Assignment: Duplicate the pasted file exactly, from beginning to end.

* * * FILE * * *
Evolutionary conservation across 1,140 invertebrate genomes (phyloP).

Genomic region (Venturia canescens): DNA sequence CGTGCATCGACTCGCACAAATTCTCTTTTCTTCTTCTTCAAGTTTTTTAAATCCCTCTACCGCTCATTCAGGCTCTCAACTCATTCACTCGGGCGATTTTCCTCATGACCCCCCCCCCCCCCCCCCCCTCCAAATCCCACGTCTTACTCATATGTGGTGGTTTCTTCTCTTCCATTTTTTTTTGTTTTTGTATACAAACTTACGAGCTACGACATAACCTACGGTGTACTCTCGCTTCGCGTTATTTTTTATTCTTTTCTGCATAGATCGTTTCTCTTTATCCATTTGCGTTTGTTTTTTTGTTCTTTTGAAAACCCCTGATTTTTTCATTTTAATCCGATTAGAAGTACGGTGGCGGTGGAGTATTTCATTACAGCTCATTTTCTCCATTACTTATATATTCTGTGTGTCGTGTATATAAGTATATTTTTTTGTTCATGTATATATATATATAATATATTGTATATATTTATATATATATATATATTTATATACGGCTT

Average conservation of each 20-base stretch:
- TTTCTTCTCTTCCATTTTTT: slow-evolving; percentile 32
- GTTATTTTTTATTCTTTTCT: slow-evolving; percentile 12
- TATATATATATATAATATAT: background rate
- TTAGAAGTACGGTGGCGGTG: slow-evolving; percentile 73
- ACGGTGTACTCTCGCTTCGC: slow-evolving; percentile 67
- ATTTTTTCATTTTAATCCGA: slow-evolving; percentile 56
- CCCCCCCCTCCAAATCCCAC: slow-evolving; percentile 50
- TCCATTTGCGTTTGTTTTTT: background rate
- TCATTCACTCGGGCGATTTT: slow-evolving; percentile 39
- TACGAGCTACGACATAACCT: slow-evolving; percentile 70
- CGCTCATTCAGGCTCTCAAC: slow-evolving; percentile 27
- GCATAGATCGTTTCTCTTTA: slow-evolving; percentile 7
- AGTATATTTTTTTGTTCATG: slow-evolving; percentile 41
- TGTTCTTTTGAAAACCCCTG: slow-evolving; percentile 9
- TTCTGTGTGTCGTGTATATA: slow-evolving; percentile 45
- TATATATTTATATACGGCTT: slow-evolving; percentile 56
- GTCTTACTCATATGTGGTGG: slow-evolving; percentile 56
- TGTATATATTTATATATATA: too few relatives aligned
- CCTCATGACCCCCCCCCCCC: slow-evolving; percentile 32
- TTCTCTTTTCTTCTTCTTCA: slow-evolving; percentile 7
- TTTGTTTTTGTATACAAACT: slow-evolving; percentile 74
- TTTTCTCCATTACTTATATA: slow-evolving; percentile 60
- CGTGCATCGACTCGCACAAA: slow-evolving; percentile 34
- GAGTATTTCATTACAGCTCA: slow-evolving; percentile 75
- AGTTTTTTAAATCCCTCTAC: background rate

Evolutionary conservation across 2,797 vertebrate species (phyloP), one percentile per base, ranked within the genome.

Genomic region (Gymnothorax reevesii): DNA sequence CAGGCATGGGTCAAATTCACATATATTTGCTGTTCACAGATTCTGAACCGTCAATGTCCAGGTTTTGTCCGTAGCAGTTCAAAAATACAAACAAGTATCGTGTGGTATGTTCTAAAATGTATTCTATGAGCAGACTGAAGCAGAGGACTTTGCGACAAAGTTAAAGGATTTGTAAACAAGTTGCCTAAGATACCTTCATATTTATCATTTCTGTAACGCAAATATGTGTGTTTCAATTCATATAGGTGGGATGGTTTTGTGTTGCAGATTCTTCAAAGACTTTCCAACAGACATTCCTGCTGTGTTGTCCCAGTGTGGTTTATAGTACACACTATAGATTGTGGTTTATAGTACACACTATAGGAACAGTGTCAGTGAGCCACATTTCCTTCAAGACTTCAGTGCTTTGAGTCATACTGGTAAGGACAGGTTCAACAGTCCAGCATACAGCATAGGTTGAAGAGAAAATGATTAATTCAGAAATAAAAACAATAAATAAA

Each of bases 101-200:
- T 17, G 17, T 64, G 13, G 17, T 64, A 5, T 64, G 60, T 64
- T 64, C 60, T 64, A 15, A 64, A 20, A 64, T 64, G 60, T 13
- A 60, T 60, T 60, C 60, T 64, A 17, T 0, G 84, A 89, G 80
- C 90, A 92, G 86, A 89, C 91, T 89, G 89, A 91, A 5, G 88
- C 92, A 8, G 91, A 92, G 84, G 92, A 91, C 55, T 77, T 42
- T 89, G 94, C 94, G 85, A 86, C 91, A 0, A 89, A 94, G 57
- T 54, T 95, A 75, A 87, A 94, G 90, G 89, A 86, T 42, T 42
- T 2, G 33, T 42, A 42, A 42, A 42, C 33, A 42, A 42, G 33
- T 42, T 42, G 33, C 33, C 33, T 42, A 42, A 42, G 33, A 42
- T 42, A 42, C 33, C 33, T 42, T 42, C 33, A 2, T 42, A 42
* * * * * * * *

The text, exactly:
Evolutionary conservation across 1,140 invertebrate genomes (phyloP).

Genomic region (Venturia canescens): DNA sequence CGTGCATCGACTCGCACAAATTCTCTTTTCTTCTTCTTCAAGTTTTTTAAATCCCTCTACCGCTCATTCAGGCTCTCAACTCATTCACTCGGGCGATTTTCCTCATGACCCCCCCCCCCCCCCCCCCCTCCAAATCCCACGTCTTACTCATATGTGGTGGTTTCTTCTCTTCCATTTTTTTTTGTTTTTGTATACAAACTTACGAGCTACGACATAACCTACGGTGTACTCTCGCTTCGCGTTATTTTTTATTCTTTTCTGCATAGATCGTTTCTCTTTATCCATTTGCGTTTGTTTTTTTGTTCTTTTGAAAACCCCTGATTTTTTCATTTTAATCCGATTAGAAGTACGGTGGCGGTGGAGTATTTCATTACAGCTCATTTTCTCCATTACTTATATATTCTGTGTGTCGTGTATATAAGTATATTTTTTTGTTCATGTATATATATATATAATATATTGTATATATTTATATATATATATATATTTATATACGGCTT

Average conservation of each 20-base stretch:
- TTTCTTCTCTTCCATTTTTT: slow-evolving; percentile 32
- GTTATTTTTTATTCTTTTCT: slow-evolving; percentile 12
- TATATATATATATAATATAT: background rate
- TTAGAAGTACGGTGGCGGTG: slow-evolving; percentile 73
- ACGGTGTACTCTCGCTTCGC: slow-evolving; percentile 67
- ATTTTTTCATTTTAATCCGA: slow-evolving; percentile 56
- CCCCCCCCTCCAAATCCCAC: slow-evolving; percentile 50
- TCCATTTGCGTTTGTTTTTT: background rate
- TCATTCACTCGGGCGATTTT: slow-evolving; percentile 39
- TACGAGCTACGACATAACCT: slow-evolving; percentile 70
- CGCTCATTCAGGCTCTCAAC: slow-evolving; percentile 27
- GCATAGATCGTTTCTCTTTA: slow-evolving; percentile 7
- AGTATATTTTTTTGTTCATG: slow-evolving; percentile 41
- TGTTCTTTTGAAAACCCCTG: slow-evolving; percentile 9
- TTCTGTGTGTCGTGTATATA: slow-evolving; percentile 45
- TATATATTTATATACGGCTT: slow-evolving; percentile 56
- GTCTTACTCATATGTGGTGG: slow-evolving; percentile 56
- TGTATATATTTATATATATA: too few relatives aligned
- CCTCATGACCCCCCCCCCCC: slow-evolving; percentile 32
- TTCTCTTTTCTTCTTCTTCA: slow-evolving; percentile 7
- TTTGTTTTTGTATACAAACT: slow-evolving; percentile 74
- TTTTCTCCATTACTTATATA: slow-evolving; percentile 60
- CGTGCATCGACTCGCACAAA: slow-evolving; percentile 34
- GAGTATTTCATTACAGCTCA: slow-evolving; percentile 75
- AGTTTTTTAAATCCCTCTAC: background rate

Evolutionary conservation across 2,797 vertebrate species (phyloP), one percentile per base, ranked within the genome.

Genomic region (Gymnothorax reevesii): DNA sequence CAGGCATGGGTCAAATTCACATATATTTGCTGTTCACAGATTCTGAACCGTCAATGTCCAGGTTTTGTCCGTAGCAGTTCAAAAATACAAACAAGTATCGTGTGGTATGTTCTAAAATGTATTCTATGAGCAGACTGAAGCAGAGGACTTTGCGACAAAGTTAAAGGATTTGTAAACAAGTTGCCTAAGATACCTTCATATTTATCATTTCTGTAACGCAAATATGTGTGTTTCAATTCATATAGGTGGGATGGTTTTGTGTTGCAGATTCTTCAAAGACTTTCCAACAGACATTCCTGCTGTGTTGTCCCAGTGTGGTTTATAGTACACACTATAGATTGTGGTTTATAGTACACACTATAGGAACAGTGTCAGTGAGCCACATTTCCTTCAAGACTTCAGTGCTTTGAGTCATACTGGTAAGGACAGGTTCAACAGTCCAGCATACAGCATAGGTTGAAGAGAAAATGATTAATTCAGAAATAAAAACAATAAATAAA

Each of bases 101-200:
- T 17, G 17, T 64, G 13, G 17, T 64, A 5, T 64, G 60, T 64
- T 64, C 60, T 64, A 15, A 64, A 20, A 64, T 64, G 60, T 13
- A 60, T 60, T 60, C 60, T 64, A 17, T 0, G 84, A 89, G 80
- C 90, A 92, G 86, A 89, C 91, T 89, G 89, A 91, A 5, G 88
- C 92, A 8, G 91, A 92, G 84, G 92, A 91, C 55, T 77, T 42
- T 89, G 94, C 94, G 85, A 86, C 91, A 0, A 89, A 94, G 57
- T 54, T 95, A 75, A 87, A 94, G 90, G 89, A 86, T 42, T 42
- T 2, G 33, T 42, A 42, A 42, A 42, C 33, A 42, A 42, G 33
- T 42, T 42, G 33, C 33, C 33, T 42, A 42, A 42, G 33, A 42
- T 42, A 42, C 33, C 33, T 42, T 42, C 33, A 2, T 42, A 42